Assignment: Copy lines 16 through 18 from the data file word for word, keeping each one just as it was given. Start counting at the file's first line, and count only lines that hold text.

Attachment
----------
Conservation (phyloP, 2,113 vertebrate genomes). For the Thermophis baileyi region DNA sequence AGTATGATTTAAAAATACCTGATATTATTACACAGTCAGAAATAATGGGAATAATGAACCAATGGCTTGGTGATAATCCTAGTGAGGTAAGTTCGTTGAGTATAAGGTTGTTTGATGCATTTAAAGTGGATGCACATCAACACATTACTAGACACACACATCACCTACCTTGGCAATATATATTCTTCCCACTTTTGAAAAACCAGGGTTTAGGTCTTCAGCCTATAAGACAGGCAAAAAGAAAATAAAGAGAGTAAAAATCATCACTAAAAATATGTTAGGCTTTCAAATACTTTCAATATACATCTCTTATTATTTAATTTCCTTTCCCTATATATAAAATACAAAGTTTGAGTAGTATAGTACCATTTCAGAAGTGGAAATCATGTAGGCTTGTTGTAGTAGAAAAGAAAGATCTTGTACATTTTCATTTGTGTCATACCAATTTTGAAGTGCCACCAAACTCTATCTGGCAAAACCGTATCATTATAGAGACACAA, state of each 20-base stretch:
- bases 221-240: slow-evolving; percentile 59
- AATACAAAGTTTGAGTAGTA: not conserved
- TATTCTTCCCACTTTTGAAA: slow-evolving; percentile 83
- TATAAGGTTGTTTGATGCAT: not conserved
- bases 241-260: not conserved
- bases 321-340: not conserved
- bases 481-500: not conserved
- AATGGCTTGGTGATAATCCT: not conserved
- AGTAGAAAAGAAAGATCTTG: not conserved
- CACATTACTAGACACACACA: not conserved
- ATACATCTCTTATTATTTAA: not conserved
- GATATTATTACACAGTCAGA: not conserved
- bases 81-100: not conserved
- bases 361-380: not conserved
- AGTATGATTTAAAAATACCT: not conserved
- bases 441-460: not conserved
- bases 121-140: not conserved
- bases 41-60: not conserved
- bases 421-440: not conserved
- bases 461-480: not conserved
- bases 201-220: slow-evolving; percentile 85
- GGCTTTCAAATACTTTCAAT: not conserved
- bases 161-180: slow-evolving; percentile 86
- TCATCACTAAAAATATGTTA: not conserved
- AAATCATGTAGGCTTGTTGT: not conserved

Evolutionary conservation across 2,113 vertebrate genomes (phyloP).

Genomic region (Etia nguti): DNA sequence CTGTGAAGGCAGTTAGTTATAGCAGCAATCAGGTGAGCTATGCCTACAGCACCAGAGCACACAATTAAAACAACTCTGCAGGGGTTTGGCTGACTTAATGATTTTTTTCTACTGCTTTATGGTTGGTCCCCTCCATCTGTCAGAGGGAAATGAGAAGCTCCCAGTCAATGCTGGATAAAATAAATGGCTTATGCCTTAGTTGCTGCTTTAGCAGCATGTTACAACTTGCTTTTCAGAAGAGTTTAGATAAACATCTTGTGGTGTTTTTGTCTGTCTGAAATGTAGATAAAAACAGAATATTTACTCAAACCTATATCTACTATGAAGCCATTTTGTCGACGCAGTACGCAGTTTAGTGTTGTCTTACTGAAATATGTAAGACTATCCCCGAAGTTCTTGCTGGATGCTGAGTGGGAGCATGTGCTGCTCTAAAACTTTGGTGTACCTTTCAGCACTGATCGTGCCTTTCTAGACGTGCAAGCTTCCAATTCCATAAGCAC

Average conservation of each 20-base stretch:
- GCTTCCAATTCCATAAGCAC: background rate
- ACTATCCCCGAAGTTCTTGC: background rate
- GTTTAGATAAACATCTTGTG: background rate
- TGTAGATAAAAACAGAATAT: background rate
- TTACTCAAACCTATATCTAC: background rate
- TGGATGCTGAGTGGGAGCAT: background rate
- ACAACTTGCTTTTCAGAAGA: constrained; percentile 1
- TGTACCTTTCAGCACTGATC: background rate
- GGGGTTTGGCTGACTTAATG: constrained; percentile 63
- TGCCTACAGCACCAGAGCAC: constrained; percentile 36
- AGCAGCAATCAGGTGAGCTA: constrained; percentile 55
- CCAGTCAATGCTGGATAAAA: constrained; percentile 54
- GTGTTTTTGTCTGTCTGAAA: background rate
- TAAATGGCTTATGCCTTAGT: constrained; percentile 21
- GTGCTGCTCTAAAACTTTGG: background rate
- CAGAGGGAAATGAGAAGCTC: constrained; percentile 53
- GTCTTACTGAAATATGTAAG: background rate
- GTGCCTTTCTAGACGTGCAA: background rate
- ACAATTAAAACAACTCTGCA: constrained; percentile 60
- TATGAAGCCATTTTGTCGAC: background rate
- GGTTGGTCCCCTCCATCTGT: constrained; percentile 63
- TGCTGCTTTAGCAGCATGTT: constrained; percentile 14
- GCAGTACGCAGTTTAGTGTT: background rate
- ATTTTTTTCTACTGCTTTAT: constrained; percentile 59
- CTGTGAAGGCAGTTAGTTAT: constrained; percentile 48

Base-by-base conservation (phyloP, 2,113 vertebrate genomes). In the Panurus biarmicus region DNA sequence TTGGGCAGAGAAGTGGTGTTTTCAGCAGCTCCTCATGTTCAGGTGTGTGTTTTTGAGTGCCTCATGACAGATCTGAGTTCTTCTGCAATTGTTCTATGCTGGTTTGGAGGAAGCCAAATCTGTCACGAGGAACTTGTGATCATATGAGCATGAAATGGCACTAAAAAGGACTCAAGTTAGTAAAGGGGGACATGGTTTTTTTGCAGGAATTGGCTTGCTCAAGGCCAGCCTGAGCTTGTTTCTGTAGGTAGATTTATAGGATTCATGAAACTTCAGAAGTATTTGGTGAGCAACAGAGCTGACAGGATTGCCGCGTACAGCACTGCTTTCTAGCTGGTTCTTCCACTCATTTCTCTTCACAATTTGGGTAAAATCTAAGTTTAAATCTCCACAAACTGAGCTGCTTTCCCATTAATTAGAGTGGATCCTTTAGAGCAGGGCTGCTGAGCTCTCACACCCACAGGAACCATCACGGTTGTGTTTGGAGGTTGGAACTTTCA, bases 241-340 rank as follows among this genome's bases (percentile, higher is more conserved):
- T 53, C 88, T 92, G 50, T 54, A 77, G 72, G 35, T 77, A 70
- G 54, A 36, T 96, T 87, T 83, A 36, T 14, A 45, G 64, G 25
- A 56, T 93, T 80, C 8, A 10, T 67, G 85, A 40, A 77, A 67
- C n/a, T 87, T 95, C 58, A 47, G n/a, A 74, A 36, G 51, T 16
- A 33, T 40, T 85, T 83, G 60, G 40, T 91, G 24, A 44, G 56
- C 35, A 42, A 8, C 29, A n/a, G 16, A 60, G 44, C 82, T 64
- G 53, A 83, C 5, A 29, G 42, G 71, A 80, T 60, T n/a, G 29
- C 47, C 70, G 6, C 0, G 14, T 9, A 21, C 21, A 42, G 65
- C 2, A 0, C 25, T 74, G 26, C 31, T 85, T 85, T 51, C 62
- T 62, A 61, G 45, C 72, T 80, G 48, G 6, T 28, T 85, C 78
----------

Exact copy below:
- AGTATGATTTAAAAATACCT: not conserved
- bases 441-460: not conserved
- bases 121-140: not conserved